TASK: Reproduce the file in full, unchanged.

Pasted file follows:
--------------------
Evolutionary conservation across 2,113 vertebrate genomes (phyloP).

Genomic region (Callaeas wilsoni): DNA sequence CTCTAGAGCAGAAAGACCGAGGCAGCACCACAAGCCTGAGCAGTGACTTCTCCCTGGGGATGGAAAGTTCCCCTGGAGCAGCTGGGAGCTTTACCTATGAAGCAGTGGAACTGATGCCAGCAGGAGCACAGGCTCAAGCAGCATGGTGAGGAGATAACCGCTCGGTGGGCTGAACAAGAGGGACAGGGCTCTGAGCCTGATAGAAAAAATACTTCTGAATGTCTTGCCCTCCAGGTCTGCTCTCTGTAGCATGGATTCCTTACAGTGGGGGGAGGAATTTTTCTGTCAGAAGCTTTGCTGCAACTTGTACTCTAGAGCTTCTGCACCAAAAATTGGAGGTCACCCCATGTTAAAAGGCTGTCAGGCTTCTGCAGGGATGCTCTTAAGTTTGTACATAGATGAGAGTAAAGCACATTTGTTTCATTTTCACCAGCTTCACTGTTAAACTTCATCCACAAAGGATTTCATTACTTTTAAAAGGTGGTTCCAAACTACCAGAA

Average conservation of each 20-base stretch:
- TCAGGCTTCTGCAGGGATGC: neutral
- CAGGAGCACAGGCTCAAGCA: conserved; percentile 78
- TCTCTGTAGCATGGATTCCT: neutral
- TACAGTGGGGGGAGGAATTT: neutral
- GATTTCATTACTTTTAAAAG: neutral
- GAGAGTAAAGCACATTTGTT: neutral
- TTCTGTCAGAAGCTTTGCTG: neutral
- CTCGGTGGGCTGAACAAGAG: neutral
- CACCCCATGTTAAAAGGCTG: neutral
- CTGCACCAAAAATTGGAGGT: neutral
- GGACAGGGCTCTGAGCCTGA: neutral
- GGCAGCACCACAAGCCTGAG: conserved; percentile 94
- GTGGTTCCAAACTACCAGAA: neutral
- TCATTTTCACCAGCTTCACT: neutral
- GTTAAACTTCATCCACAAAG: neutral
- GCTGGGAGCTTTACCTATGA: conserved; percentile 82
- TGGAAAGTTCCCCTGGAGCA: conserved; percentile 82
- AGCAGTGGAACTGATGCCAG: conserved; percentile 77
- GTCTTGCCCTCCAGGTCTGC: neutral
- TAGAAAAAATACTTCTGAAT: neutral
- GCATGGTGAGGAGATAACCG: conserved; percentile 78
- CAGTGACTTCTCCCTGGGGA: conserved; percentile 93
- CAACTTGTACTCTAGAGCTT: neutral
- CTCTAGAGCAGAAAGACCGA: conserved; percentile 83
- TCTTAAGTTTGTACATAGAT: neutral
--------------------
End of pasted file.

Evolutionary conservation across 2,113 vertebrate genomes (phyloP).

Genomic region (Callaeas wilsoni): DNA sequence CTCTAGAGCAGAAAGACCGAGGCAGCACCACAAGCCTGAGCAGTGACTTCTCCCTGGGGATGGAAAGTTCCCCTGGAGCAGCTGGGAGCTTTACCTATGAAGCAGTGGAACTGATGCCAGCAGGAGCACAGGCTCAAGCAGCATGGTGAGGAGATAACCGCTCGGTGGGCTGAACAAGAGGGACAGGGCTCTGAGCCTGATAGAAAAAATACTTCTGAATGTCTTGCCCTCCAGGTCTGCTCTCTGTAGCATGGATTCCTTACAGTGGGGGGAGGAATTTTTCTGTCAGAAGCTTTGCTGCAACTTGTACTCTAGAGCTTCTGCACCAAAAATTGGAGGTCACCCCATGTTAAAAGGCTGTCAGGCTTCTGCAGGGATGCTCTTAAGTTTGTACATAGATGAGAGTAAAGCACATTTGTTTCATTTTCACCAGCTTCACTGTTAAACTTCATCCACAAAGGATTTCATTACTTTTAAAAGGTGGTTCCAAACTACCAGAA

Average conservation of each 20-base stretch:
- TCAGGCTTCTGCAGGGATGC: neutral
- CAGGAGCACAGGCTCAAGCA: conserved; percentile 78
- TCTCTGTAGCATGGATTCCT: neutral
- TACAGTGGGGGGAGGAATTT: neutral
- GATTTCATTACTTTTAAAAG: neutral
- GAGAGTAAAGCACATTTGTT: neutral
- TTCTGTCAGAAGCTTTGCTG: neutral
- CTCGGTGGGCTGAACAAGAG: neutral
- CACCCCATGTTAAAAGGCTG: neutral
- CTGCACCAAAAATTGGAGGT: neutral
- GGACAGGGCTCTGAGCCTGA: neutral
- GGCAGCACCACAAGCCTGAG: conserved; percentile 94
- GTGGTTCCAAACTACCAGAA: neutral
- TCATTTTCACCAGCTTCACT: neutral
- GTTAAACTTCATCCACAAAG: neutral
- GCTGGGAGCTTTACCTATGA: conserved; percentile 82
- TGGAAAGTTCCCCTGGAGCA: conserved; percentile 82
- AGCAGTGGAACTGATGCCAG: conserved; percentile 77
- GTCTTGCCCTCCAGGTCTGC: neutral
- TAGAAAAAATACTTCTGAAT: neutral
- GCATGGTGAGGAGATAACCG: conserved; percentile 78
- CAGTGACTTCTCCCTGGGGA: conserved; percentile 93
- CAACTTGTACTCTAGAGCTT: neutral
- CTCTAGAGCAGAAAGACCGA: conserved; percentile 83
- TCTTAAGTTTGTACATAGAT: neutral